The DOF chief noted that the spike in meat prices this year has unduly jacked up food inflation, thus “exacerbating the problems of unemployment, hunger and reduced or lost incomes for many Filipinos” that have led people to rely on community pantries for aid.

Dominguez, a former agriculture secretary, said that although the presidential directive appears to be a painful solution as it would lead to a revenue loss of P13.68 billion for the government, this would actually slash pork prices to a level estimated to save Filipino consumers a whopping P67.38 billion.

“The worse we could do in a situation like the one we are facing today is to let supply issues force food prices up even more. If food prices rise, the inflation rate also increases. If the inflation rate rises, interest rate increases will follow. This unhealthy chain of events will make economic recovery even more difficult for all,” the finance chief told senators.

“The short-term and only practicable strategy for the current problem is contained in Executive Order 128,” he added.

EO 128 temporarily cuts the tariff rate on pork imports within the minimum access volume (MAV) quota to 5 percent, from the current rate of 30 percent, for the first three months upon the effectivity of the presidential directive. The reduced rate will go up to 10 percent for the next nine months thereafter.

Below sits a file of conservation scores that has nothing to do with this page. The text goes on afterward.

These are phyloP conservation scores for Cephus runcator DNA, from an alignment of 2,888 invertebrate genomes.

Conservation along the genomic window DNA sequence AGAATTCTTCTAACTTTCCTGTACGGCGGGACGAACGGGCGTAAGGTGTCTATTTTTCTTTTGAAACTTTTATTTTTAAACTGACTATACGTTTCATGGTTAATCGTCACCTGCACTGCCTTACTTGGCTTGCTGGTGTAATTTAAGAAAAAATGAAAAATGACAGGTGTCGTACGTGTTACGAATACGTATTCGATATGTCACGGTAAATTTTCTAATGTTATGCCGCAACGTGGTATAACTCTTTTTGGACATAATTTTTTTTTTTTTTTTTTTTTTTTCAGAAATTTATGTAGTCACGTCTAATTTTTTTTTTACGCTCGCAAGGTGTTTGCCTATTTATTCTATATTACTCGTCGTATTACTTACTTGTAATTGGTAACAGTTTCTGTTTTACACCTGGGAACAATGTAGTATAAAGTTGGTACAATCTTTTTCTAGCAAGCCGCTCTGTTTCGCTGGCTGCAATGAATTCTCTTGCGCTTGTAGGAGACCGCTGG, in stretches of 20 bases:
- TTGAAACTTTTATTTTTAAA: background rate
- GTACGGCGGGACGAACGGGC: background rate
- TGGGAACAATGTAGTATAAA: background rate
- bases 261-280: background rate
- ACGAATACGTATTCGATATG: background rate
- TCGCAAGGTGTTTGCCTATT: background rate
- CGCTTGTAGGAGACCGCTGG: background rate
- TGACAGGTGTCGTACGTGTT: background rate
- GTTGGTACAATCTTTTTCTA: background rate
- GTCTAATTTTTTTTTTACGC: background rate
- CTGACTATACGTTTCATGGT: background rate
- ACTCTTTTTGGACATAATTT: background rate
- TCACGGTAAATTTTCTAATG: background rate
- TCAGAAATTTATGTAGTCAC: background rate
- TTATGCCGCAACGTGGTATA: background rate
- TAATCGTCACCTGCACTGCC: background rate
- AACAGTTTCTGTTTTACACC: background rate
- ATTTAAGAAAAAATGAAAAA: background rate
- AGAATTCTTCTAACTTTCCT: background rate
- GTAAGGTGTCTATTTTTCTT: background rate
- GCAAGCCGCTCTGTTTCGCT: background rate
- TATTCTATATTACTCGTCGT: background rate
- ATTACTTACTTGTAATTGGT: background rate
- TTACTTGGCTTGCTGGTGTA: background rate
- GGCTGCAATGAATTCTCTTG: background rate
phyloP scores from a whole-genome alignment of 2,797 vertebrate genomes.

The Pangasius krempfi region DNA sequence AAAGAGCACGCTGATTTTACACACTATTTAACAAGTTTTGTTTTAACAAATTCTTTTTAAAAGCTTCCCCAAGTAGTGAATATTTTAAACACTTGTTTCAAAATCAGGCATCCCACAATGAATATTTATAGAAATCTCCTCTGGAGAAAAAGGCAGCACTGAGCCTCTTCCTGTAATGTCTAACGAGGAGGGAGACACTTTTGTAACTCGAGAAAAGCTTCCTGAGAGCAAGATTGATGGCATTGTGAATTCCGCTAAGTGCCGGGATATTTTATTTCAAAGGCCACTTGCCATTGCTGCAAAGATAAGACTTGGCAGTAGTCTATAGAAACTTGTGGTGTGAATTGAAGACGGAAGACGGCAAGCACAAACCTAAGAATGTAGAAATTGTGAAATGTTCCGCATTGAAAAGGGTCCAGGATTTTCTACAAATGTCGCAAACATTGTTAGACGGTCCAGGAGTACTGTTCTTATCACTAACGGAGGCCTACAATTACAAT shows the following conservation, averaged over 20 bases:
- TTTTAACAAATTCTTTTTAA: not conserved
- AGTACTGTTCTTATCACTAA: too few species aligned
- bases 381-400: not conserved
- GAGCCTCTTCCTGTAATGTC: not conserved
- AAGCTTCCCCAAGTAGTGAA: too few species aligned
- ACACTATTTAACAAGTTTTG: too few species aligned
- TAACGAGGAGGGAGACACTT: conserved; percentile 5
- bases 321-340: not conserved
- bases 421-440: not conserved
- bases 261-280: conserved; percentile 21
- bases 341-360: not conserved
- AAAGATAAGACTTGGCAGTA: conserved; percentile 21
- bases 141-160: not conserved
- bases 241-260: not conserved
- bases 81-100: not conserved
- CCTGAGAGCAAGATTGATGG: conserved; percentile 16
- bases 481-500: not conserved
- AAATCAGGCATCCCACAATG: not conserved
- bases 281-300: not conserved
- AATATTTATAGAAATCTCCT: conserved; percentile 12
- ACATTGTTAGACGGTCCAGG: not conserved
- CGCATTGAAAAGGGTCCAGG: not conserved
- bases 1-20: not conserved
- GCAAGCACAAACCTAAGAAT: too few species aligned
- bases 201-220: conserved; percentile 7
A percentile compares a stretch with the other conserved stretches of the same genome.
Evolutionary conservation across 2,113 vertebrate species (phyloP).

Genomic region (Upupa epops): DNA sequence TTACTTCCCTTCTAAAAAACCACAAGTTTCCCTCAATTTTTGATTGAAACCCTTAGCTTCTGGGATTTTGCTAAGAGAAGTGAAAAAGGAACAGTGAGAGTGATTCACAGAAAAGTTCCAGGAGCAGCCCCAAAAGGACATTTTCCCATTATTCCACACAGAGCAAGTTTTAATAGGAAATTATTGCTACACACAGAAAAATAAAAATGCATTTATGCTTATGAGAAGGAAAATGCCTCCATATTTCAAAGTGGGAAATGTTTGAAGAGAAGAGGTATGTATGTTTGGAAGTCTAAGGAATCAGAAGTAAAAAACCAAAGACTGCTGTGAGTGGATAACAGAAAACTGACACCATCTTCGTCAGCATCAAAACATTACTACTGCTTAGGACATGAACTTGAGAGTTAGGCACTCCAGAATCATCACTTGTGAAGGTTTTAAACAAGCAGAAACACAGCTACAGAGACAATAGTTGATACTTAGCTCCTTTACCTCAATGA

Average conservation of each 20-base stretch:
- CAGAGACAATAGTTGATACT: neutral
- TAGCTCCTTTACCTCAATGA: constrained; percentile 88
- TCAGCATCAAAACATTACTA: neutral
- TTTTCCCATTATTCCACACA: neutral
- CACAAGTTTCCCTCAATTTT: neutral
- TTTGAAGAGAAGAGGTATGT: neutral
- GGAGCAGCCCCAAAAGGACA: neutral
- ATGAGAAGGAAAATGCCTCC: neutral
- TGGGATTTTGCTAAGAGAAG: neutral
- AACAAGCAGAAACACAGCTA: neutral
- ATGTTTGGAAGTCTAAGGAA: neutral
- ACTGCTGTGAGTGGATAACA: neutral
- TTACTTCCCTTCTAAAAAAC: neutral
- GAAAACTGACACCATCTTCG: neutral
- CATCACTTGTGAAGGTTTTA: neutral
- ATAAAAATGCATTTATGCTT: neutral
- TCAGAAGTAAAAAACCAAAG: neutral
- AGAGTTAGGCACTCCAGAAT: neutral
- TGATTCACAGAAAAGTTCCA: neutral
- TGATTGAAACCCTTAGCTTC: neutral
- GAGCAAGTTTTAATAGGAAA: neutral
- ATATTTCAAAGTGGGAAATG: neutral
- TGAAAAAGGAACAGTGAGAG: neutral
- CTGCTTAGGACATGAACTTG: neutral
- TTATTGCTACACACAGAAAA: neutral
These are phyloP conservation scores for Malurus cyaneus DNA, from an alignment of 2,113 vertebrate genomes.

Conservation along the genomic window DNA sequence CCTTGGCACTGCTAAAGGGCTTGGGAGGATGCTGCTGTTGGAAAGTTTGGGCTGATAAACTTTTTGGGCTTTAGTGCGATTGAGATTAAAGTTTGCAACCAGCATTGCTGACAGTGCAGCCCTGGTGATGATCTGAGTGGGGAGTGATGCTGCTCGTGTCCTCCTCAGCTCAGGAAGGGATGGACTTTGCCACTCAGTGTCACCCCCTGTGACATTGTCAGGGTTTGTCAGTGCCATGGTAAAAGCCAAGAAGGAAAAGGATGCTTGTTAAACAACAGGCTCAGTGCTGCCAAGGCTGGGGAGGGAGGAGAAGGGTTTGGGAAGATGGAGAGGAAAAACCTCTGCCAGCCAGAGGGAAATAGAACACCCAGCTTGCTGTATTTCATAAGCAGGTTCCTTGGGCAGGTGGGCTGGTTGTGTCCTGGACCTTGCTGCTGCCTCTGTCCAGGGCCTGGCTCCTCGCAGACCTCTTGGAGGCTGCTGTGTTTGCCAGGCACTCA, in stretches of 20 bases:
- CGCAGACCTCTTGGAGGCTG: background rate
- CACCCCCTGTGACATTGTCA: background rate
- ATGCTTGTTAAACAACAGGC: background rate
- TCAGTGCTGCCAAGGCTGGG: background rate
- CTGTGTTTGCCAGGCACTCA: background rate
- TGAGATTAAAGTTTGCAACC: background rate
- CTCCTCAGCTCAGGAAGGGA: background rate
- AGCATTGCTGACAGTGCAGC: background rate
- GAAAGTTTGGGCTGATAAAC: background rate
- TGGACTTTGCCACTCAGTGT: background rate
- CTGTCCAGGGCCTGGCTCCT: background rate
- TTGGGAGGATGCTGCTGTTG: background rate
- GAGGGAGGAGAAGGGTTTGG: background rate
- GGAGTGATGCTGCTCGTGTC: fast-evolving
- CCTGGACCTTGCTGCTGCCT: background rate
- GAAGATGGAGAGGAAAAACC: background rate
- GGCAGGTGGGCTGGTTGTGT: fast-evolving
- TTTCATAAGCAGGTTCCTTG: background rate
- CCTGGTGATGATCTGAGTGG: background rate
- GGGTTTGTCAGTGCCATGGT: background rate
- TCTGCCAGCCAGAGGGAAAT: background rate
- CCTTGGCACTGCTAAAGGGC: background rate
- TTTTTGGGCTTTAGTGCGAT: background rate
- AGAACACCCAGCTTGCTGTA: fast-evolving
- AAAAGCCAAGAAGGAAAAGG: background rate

It also increases the MAV quota for pork from 54,210 metric tons (MT) to 404,210 MT.

“Again, more than the economics of it, EO 128 is a response to protect our people from shortages and price spikes during this difficult time. We need to do it now for the sake of our countrymen,” Dominguez said.

He also explained that the increase in the MAV quota for pork factors in the estimated supply deficit for 2021 at up to 477,000 MT based on estimates by the National Economic and Development Authority (NEDA).

“Thus, the temporary increase in pork imports will not ‘kill’ the local hog industry as feared by some quarters, given that imports would potentially account for only up to 22.8 percent of total consumption,” Dominguez said.

The Finance chief also emphasized that the decision to adjust pork import tariffs “was not done haphazardly, but underwent extensive deliberations and consultations among the public and concerned agencies, with all the tradeoffs considered in the cost-benefit analysis.”

“We are not giving up on the domestic pork industry. The interventions of the Department of Agriculture to help the industry are aggressive. They expect them to yield even greater benefits once a permanent solution to the ASF outbreak becomes available,” Dominguez said.